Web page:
Limiting nuclear arms
The growing movement for a mutual, verifiable Soviet-American freeze on nuclear weapons has become symbolic of something larger. It signals what appears to be a new broad-based American awakening to the need for preventing nuclear war as the only realistic defense against its catastrophic consequences.
Such concerns rose after the carnage of the first atomic bombs and Moscow's development of similar weapons. But they seemed to fade into fatalism or indifference even as later nuclear arms became many times more destructive. For so many members of the public to reject fatalism and become determined to do something -- this must be profoundly encouraging, whatever one's views of the nuclear freeze as such. And it has to be taken into account by Congress and the administration as they consider whether their actions contribute to reducing or increasing the likelihood of war. President Reagan should surely feel an impetus for pressing forward with his effort to go beyond any freeze and actually reduce strategic nuclear weapons on both sides.
We have just been talking with one of the many American doctors who have taken up the cause to prevent human tragedy on a scale they see as far beyond the capacities of the medical profession to cope with. He said he could spend virtually every evening responding to requests for talks on the subject. The concerned audiences range across the political and social spectrum. He recalled how wary conservative businessmen, for example, become responsive when they see that the goal is not to be confused with unilateral disarmament, pacifism, or the movement against civilian nuclear power.
Signs of public participation appear every day:
The news item about an individual who has given up a present job to work full time for nuclear arms control. The woman who started a billboard campaign in her hometown and saw it turn into a bandwagon. The Colorado city official on TV who describes her conversion to working for prevention. The California petition with more than enough signatures to put a nuclear freeze resolution on the November ballot. The recent passage of freeze resolutions by town meetings in 143 of Vermont's 246 cities and towns. Enactment of a resolution against nuclear weapons by residents of Ashland, N.H. The fact that some fifty more New Hampshire communities will consider a similar resolution later this month.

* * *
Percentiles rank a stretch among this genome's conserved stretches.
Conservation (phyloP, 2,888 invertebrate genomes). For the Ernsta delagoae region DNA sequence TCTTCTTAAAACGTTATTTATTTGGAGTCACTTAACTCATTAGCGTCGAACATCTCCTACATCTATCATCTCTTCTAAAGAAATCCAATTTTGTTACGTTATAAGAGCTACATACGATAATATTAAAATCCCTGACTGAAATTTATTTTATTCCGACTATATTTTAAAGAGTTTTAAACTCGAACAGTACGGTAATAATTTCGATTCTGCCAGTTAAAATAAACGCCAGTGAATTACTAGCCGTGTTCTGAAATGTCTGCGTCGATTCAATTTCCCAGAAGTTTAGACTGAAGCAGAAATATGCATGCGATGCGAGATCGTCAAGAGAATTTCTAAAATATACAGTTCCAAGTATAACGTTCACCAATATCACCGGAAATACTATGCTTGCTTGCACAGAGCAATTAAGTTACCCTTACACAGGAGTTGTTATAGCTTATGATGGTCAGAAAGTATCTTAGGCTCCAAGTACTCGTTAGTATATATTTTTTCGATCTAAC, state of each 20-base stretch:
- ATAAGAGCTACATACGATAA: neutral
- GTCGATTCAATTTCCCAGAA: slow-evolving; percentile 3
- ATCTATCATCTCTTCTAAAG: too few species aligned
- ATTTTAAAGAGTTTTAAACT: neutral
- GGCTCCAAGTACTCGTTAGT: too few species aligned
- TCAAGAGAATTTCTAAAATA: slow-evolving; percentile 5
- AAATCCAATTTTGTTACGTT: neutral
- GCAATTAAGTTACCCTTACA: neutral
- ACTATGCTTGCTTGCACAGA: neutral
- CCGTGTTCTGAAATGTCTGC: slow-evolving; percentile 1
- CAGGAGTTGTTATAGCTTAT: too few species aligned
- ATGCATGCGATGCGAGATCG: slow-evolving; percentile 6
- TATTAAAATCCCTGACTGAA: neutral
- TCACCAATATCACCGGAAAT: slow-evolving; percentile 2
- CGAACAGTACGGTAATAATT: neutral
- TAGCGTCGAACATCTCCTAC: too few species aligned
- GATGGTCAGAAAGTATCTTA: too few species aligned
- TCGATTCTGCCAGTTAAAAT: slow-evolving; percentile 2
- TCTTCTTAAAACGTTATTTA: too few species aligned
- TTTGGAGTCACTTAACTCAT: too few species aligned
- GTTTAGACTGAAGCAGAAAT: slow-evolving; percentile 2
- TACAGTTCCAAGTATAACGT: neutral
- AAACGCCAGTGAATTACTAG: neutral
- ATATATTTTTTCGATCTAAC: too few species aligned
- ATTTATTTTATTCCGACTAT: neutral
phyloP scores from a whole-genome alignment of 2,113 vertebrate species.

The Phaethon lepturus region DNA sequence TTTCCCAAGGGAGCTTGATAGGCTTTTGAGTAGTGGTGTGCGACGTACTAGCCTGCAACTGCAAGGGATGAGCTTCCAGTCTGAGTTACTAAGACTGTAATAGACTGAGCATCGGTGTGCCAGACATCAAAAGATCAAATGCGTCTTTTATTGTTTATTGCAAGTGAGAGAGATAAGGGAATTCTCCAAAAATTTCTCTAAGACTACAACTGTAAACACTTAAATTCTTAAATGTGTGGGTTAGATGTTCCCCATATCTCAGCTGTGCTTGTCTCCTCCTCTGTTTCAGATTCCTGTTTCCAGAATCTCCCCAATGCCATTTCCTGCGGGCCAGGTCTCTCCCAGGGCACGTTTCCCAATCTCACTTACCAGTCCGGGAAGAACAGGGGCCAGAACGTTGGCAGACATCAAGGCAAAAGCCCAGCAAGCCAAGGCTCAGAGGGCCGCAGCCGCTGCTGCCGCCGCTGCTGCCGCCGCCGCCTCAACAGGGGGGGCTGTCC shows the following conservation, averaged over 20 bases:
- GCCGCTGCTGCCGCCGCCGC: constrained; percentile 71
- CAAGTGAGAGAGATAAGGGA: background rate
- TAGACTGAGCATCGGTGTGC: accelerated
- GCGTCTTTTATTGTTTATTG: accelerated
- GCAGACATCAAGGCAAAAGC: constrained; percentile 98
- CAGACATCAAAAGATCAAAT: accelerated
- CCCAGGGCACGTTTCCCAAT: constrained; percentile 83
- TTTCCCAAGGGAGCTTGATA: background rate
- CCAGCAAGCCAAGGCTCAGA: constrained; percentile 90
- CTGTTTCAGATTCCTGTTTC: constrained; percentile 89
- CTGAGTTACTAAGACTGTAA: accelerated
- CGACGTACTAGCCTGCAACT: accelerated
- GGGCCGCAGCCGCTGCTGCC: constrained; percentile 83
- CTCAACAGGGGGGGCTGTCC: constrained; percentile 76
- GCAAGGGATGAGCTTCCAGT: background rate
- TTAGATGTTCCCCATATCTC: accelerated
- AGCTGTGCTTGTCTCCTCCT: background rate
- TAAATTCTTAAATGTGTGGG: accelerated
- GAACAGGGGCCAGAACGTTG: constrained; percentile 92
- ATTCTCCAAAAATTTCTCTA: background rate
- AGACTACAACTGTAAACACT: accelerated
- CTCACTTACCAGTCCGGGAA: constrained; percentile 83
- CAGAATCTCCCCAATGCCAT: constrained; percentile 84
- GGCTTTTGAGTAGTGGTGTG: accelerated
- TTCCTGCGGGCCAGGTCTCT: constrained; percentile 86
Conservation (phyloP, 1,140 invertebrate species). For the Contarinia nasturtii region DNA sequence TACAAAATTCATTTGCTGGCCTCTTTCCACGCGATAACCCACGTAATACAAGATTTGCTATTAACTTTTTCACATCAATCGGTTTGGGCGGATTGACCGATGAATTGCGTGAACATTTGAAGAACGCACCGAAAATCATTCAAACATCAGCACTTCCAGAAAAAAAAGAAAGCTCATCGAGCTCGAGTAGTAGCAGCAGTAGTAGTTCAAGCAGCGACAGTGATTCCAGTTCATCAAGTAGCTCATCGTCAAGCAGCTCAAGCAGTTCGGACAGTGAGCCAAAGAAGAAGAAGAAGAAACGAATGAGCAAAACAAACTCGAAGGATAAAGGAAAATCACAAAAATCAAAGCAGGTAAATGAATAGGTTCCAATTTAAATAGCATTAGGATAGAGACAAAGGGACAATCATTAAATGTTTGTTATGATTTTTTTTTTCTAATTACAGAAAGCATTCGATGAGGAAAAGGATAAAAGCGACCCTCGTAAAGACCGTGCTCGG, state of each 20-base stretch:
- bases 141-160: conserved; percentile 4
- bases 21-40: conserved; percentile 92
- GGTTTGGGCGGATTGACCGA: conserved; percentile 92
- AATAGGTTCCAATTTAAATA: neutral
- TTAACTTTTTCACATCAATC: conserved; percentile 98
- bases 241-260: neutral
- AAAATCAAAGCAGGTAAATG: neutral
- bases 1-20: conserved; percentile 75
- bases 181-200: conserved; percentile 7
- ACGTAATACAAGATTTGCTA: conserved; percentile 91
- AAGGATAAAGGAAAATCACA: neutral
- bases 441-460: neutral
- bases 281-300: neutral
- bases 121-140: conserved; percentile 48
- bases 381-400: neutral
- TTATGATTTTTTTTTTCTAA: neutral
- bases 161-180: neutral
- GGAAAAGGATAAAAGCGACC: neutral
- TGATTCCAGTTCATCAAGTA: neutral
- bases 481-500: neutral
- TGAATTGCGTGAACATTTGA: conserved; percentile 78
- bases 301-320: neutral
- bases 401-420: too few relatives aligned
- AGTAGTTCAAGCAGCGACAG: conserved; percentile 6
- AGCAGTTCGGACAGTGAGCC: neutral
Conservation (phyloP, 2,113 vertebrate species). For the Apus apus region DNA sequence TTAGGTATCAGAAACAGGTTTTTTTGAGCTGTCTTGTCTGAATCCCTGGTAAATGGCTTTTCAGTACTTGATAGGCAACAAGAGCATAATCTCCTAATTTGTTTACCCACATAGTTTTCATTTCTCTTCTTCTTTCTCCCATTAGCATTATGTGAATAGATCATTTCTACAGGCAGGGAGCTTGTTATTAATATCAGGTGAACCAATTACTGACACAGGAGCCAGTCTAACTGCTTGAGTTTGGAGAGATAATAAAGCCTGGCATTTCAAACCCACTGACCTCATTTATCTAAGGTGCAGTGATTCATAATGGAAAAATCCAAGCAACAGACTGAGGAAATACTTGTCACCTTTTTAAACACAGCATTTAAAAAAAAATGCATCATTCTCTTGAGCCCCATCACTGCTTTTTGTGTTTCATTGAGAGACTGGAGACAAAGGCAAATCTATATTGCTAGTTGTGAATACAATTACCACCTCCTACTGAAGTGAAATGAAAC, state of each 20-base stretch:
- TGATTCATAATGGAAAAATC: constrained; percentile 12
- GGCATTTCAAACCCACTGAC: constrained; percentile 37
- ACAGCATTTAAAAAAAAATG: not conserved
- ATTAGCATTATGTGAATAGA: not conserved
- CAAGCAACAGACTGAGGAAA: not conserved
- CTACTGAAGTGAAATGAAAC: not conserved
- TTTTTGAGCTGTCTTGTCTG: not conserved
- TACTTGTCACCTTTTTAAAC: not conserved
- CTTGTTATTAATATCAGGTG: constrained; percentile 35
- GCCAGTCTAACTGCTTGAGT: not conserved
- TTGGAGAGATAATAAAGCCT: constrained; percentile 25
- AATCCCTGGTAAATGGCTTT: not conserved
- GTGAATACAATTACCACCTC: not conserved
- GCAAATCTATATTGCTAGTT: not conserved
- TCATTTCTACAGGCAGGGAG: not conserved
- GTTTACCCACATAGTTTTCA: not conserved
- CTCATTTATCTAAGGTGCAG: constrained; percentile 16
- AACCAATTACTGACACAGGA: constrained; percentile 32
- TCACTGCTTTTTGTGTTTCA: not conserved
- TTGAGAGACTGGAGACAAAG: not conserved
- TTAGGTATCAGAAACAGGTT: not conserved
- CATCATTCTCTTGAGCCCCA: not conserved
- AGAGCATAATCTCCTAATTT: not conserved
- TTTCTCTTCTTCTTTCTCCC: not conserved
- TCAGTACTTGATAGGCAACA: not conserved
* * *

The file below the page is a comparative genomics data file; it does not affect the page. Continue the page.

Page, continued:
What does all this say? Part of it is an increasing conviction that the rise of nuclear weapons has changed humanity's choice from peace or war to peace or suicide. Even in a war supposedly limited to conventional weapons, a country with nuclear arms knows that it can fall back on these - and an adversary with nuclear arms may want to prevent this by using them first. What has to be achieved are the attitudes and means to work out conflicts without war. The adversarial approach of one side against the other has to give way to the modern negotiator's approach of both sides against the problem that divides them. This would mean, for instance, Moscow and Washington joining against the common problem of war itself.
A healthy sense of self-preservation ought to move humanity in this direction , toward the elimination of war that has been a dream of the ages but dismissed as a futile dream. More and more individuals, not only in America but elsewhere, seem to be saying thus far and no farther. The horror of nuclear weapons ironically is pushing humankind to determine that the dream of no more war cannot remain a futile dream.